February 21, 2016

Keep Your Comms Clear and Your Guns Loaded

Communication is key to practically everything: relationships, work, coordinating dinner plans, and especially EVE. Fleets that have poor communication are almost certainly doomed, unless they're fighting a fleet that doesn't speak at all perhaps.

EVE corporations and alliances have spent a lot of time over a lot of years coming up with ways to communicate. I'm sure all of us are familiar with strange words like dics, bubbles, scram, align, broadcast, burn, overheat, Poitot, etc. In Noir. Academy, we train our scouts to report in a specific way to ensure information is passed along as quickly and concisely as possible. Many other organizations do something similar and have their own methods of communicating that, while it may not be exact, would almost certainly be recognizable to almost any other player in the game if they were to hear it. Comm discipline is important to any combat fleet, no matter who you are.

This has actually been a large topic in Mercenary Coalition lately, and I've been very happy to see it taking root within the FC core. Obviously we all pride ourselves in being professional and efficient in MC, but that certainly doesn't mean we don't have room to improve. Tightening up our comm discipline is an easy way to see large improvements, and I encourage you to spread the word in your own alliance if you notice any of the symptoms below.

What is Comm Discipline?

Comm discipline, in short, means when and why people can speak in Teamspeak/Mumble (if you use Ventrilo now, WTF?). Depending on the overall culture of your corporation or alliance, you may have very strict or very relaxed comm discipline. In MC, we're trying to find the middle ground.

Bad Comm Discipline

It's difficult to summarize what bad comm discipline looks like because it can come in so many forms. I'll try and list a few common formats below:

The Rambler
The Rambler is someone who wants to get across a piece of information but takes a very long time to get there. They have good intentions, but they're not being concise. This can make the FC's job very difficult because they're keeping a lot of things in their head at once, and The Rambler makes them then juggle a lot of information at once in their short-term memory and then forces them to parse that information, too.

Instead, The Rambler should learn to take a step back and look at the information from a top-down method in terms of importance. Only announce the most important information that directly relates to the fleet. If you've got 25 ships in local, don't announce them one at a time. Instead, group them by ship types. "3 Rifters" instead of "Rifter, Rifter, Rifter". Sometimes, it can be as simple as that.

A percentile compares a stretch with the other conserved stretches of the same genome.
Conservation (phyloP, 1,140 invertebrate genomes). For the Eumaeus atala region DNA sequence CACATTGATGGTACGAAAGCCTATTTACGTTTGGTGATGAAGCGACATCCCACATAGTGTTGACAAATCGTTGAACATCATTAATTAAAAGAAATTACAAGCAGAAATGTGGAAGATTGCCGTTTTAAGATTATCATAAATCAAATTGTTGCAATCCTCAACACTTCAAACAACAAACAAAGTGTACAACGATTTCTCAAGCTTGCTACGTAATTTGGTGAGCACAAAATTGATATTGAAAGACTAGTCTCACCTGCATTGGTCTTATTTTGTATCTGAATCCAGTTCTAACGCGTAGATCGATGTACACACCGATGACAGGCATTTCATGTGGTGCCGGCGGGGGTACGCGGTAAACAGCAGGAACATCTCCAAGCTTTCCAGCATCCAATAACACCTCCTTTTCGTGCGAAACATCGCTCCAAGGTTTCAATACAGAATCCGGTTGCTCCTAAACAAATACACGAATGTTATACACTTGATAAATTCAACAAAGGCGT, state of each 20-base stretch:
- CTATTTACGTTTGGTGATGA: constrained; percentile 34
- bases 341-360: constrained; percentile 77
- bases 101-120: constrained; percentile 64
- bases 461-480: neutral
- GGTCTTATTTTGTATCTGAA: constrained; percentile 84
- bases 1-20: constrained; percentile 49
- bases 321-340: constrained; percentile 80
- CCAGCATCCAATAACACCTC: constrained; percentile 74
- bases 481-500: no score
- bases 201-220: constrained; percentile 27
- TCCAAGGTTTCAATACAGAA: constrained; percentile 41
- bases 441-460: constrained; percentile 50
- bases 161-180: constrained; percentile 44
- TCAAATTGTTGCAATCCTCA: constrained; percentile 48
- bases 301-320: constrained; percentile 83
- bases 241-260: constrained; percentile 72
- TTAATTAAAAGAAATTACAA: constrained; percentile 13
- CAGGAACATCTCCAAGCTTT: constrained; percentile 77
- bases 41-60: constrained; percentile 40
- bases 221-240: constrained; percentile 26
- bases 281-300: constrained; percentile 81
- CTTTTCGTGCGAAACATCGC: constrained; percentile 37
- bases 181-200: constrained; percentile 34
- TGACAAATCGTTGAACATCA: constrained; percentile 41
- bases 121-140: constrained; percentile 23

The Unimportant
I see this one all the time, especially in new players (but often in people who should know better). People often don't know when or what is worth announcing. Instead of running the information through their personal filter, they just blurt it out. And guess what? No one in the fleet cares that you just sold a faction item in Jita, or about the two ventures in lowsec when we're on the way to a stratop in Battleships.

If unimportant information floats across your comms, let people know that it's not important and then remind them what is. Remind your fleet what type of doctrine counters yours or what type of targets you're looking for. Try and frame the information you want so that your fleet knows what type of information to float upwards. Over time, hopefully, they'll become better at parsing information before passing it along.

The Vague & Urgent
The Vague & Urgent is an all-too-common example. This is where someone is relaying very important, very time-sensitive information, but in a totally non-actionable way. For instance, "Help! They're on me! I'm right on the gate and they're aggressing me from 5km away! Their drones are out and they're red boxed! Get in here now!"

As you can see, there are two things you can gleam from this comment: 1) something is happening right now, and you need to get involved and 2) you have absolutely no information to act on.

Again, information needs to be conveyed very quickly and clearly. The key is few words, much information. "In Obe on Hakonen gate there are 2 Rattlesnakes. They're 15km off gate and have drones out, aggressed."

This tells you all the information you need to make a decision and give orders.

Good Comm Discipline

There are so many examples of bad comm discipline, I could go on. The important thing is to develop good comm discipline. How do you do this? Well, again it will depend on your own organization's culture. For us in MC, we try to float back and forth between "loose" comms and "tight" comms. For instance, when I'm FCing I'll open up comms when I don't think anything is going to happen for a bit, usually when we're not moving. During these down times, people can chat all they want. But, when we're on the move or about to engage, I simply say "clear comms" and everyone knows that only scouts and I can talk.

When you have good comms discipline, information is clear, direct and actionable. Even when I'm not FCing, I want to be able to follow along with the FC and know as much as he does so I can understand how I can best fit into that. When multiple people are speaking over one another, there is far too much room for error. People will mishear information, people will misunderstand orders, people will die. 

Loose lips sink ships, so keep it tight and things will be alright.

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